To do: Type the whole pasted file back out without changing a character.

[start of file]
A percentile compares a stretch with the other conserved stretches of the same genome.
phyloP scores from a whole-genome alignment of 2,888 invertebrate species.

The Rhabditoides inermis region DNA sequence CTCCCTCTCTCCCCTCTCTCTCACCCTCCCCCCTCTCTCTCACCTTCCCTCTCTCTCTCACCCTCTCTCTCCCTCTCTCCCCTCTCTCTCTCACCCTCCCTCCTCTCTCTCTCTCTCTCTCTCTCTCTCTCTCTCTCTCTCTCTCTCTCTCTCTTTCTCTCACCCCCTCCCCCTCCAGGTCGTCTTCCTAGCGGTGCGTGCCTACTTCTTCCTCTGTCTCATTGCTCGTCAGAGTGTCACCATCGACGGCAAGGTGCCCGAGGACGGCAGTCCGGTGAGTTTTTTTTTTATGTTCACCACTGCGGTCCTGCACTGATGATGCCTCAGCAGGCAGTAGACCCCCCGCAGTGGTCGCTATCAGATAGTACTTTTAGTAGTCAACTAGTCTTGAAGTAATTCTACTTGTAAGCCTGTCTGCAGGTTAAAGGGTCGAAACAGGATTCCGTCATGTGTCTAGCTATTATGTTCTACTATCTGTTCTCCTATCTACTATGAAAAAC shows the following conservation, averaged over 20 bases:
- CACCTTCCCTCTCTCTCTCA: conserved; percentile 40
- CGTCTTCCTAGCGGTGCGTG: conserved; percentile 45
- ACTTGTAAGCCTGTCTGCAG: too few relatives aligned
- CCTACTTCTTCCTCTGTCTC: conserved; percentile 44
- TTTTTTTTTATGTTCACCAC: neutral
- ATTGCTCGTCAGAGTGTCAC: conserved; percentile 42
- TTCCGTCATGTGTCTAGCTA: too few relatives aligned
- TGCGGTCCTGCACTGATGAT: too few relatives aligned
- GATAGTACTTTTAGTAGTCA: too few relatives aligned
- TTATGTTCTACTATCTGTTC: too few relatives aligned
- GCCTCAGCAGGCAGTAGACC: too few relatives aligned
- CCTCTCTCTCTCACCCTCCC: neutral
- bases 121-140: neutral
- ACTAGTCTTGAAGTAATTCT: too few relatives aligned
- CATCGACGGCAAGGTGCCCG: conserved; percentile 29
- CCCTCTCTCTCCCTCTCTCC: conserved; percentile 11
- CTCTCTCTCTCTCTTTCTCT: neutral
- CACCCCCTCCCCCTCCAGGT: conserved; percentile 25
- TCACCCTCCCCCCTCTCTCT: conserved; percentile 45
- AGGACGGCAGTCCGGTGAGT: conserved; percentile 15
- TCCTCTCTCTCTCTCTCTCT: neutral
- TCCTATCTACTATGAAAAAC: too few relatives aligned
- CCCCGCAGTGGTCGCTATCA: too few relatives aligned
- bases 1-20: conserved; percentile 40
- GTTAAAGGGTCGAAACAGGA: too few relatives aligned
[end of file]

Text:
A percentile compares a stretch with the other conserved stretches of the same genome.
phyloP scores from a whole-genome alignment of 2,888 invertebrate species.

The Rhabditoides inermis region DNA sequence CTCCCTCTCTCCCCTCTCTCTCACCCTCCCCCCTCTCTCTCACCTTCCCTCTCTCTCTCACCCTCTCTCTCCCTCTCTCCCCTCTCTCTCTCACCCTCCCTCCTCTCTCTCTCTCTCTCTCTCTCTCTCTCTCTCTCTCTCTCTCTCTCTCTCTTTCTCTCACCCCCTCCCCCTCCAGGTCGTCTTCCTAGCGGTGCGTGCCTACTTCTTCCTCTGTCTCATTGCTCGTCAGAGTGTCACCATCGACGGCAAGGTGCCCGAGGACGGCAGTCCGGTGAGTTTTTTTTTTATGTTCACCACTGCGGTCCTGCACTGATGATGCCTCAGCAGGCAGTAGACCCCCCGCAGTGGTCGCTATCAGATAGTACTTTTAGTAGTCAACTAGTCTTGAAGTAATTCTACTTGTAAGCCTGTCTGCAGGTTAAAGGGTCGAAACAGGATTCCGTCATGTGTCTAGCTATTATGTTCTACTATCTGTTCTCCTATCTACTATGAAAAAC shows the following conservation, averaged over 20 bases:
- CACCTTCCCTCTCTCTCTCA: conserved; percentile 40
- CGTCTTCCTAGCGGTGCGTG: conserved; percentile 45
- ACTTGTAAGCCTGTCTGCAG: too few relatives aligned
- CCTACTTCTTCCTCTGTCTC: conserved; percentile 44
- TTTTTTTTTATGTTCACCAC: neutral
- ATTGCTCGTCAGAGTGTCAC: conserved; percentile 42
- TTCCGTCATGTGTCTAGCTA: too few relatives aligned
- TGCGGTCCTGCACTGATGAT: too few relatives aligned
- GATAGTACTTTTAGTAGTCA: too few relatives aligned
- TTATGTTCTACTATCTGTTC: too few relatives aligned
- GCCTCAGCAGGCAGTAGACC: too few relatives aligned
- CCTCTCTCTCTCACCCTCCC: neutral
- bases 121-140: neutral
- ACTAGTCTTGAAGTAATTCT: too few relatives aligned
- CATCGACGGCAAGGTGCCCG: conserved; percentile 29
- CCCTCTCTCTCCCTCTCTCC: conserved; percentile 11
- CTCTCTCTCTCTCTTTCTCT: neutral
- CACCCCCTCCCCCTCCAGGT: conserved; percentile 25
- TCACCCTCCCCCCTCTCTCT: conserved; percentile 45
- AGGACGGCAGTCCGGTGAGT: conserved; percentile 15
- TCCTCTCTCTCTCTCTCTCT: neutral
- TCCTATCTACTATGAAAAAC: too few relatives aligned
- CCCCGCAGTGGTCGCTATCA: too few relatives aligned
- bases 1-20: conserved; percentile 40
- GTTAAAGGGTCGAAACAGGA: too few relatives aligned